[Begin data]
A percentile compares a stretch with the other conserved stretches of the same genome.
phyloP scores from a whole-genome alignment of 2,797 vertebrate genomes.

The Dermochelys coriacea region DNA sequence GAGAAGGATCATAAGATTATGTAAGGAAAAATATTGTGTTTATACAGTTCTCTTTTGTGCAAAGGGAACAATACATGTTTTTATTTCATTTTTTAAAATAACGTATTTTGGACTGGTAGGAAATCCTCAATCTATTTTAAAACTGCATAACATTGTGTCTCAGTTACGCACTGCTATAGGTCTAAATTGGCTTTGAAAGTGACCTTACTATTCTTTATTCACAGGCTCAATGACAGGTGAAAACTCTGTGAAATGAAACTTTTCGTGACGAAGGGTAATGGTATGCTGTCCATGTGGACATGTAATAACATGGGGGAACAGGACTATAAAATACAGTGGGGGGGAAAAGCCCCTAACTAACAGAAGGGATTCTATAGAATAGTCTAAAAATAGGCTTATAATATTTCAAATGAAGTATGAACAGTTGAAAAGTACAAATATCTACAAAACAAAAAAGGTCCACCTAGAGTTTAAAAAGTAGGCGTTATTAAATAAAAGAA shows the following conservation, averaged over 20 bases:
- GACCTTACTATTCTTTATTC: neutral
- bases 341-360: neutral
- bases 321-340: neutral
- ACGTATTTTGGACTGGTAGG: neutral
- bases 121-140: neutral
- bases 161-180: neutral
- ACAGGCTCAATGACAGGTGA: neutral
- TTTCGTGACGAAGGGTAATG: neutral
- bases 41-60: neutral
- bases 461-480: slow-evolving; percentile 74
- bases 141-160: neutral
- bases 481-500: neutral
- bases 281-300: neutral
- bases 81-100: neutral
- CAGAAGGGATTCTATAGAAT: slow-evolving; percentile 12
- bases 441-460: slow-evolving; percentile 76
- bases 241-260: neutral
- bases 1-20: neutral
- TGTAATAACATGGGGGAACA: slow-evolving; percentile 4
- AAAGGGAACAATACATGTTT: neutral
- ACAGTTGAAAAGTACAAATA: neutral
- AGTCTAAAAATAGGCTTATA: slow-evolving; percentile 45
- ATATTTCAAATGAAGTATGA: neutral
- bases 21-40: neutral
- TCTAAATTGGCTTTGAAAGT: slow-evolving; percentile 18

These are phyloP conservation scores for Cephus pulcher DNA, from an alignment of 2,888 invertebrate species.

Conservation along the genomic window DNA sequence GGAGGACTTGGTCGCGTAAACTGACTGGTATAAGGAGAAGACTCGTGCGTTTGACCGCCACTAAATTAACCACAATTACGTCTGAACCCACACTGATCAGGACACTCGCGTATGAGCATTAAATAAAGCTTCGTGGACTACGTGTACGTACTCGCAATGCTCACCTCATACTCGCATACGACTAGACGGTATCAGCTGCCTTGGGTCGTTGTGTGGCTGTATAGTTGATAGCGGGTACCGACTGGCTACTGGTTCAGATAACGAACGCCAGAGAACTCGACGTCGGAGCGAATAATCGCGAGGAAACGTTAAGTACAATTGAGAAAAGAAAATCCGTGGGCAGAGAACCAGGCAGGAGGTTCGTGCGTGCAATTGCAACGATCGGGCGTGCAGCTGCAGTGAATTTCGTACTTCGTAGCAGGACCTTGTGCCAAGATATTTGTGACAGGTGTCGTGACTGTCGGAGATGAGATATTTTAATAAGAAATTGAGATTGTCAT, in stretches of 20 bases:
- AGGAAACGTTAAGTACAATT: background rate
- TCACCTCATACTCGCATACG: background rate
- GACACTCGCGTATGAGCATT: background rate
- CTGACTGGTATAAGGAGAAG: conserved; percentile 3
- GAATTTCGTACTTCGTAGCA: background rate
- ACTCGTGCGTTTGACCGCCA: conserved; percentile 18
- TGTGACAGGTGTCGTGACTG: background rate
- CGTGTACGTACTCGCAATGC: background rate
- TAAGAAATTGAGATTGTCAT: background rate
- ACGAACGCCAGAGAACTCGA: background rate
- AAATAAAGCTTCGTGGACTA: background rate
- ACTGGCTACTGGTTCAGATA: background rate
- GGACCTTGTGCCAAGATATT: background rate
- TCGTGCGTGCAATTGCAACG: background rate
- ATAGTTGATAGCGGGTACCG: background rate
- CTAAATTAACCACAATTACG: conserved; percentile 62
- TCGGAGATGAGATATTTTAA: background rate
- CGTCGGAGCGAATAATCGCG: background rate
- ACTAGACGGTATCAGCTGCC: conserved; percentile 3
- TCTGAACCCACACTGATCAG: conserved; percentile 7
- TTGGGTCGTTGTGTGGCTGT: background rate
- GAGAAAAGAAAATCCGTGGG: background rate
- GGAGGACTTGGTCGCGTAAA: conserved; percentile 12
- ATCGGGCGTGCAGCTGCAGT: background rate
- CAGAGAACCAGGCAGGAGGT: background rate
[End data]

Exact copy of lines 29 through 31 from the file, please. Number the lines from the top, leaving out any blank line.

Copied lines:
These are phyloP conservation scores for Cephus pulcher DNA, from an alignment of 2,888 invertebrate species.

Conservation along the genomic window DNA sequence GGAGGACTTGGTCGCGTAAACTGACTGGTATAAGGAGAAGACTCGTGCGTTTGACCGCCACTAAATTAACCACAATTACGTCTGAACCCACACTGATCAGGACACTCGCGTATGAGCATTAAATAAAGCTTCGTGGACTACGTGTACGTACTCGCAATGCTCACCTCATACTCGCATACGACTAGACGGTATCAGCTGCCTTGGGTCGTTGTGTGGCTGTATAGTTGATAGCGGGTACCGACTGGCTACTGGTTCAGATAACGAACGCCAGAGAACTCGACGTCGGAGCGAATAATCGCGAGGAAACGTTAAGTACAATTGAGAAAAGAAAATCCGTGGGCAGAGAACCAGGCAGGAGGTTCGTGCGTGCAATTGCAACGATCGGGCGTGCAGCTGCAGTGAATTTCGTACTTCGTAGCAGGACCTTGTGCCAAGATATTTGTGACAGGTGTCGTGACTGTCGGAGATGAGATATTTTAATAAGAAATTGAGATTGTCAT, in stretches of 20 bases:
- AGGAAACGTTAAGTACAATT: background rate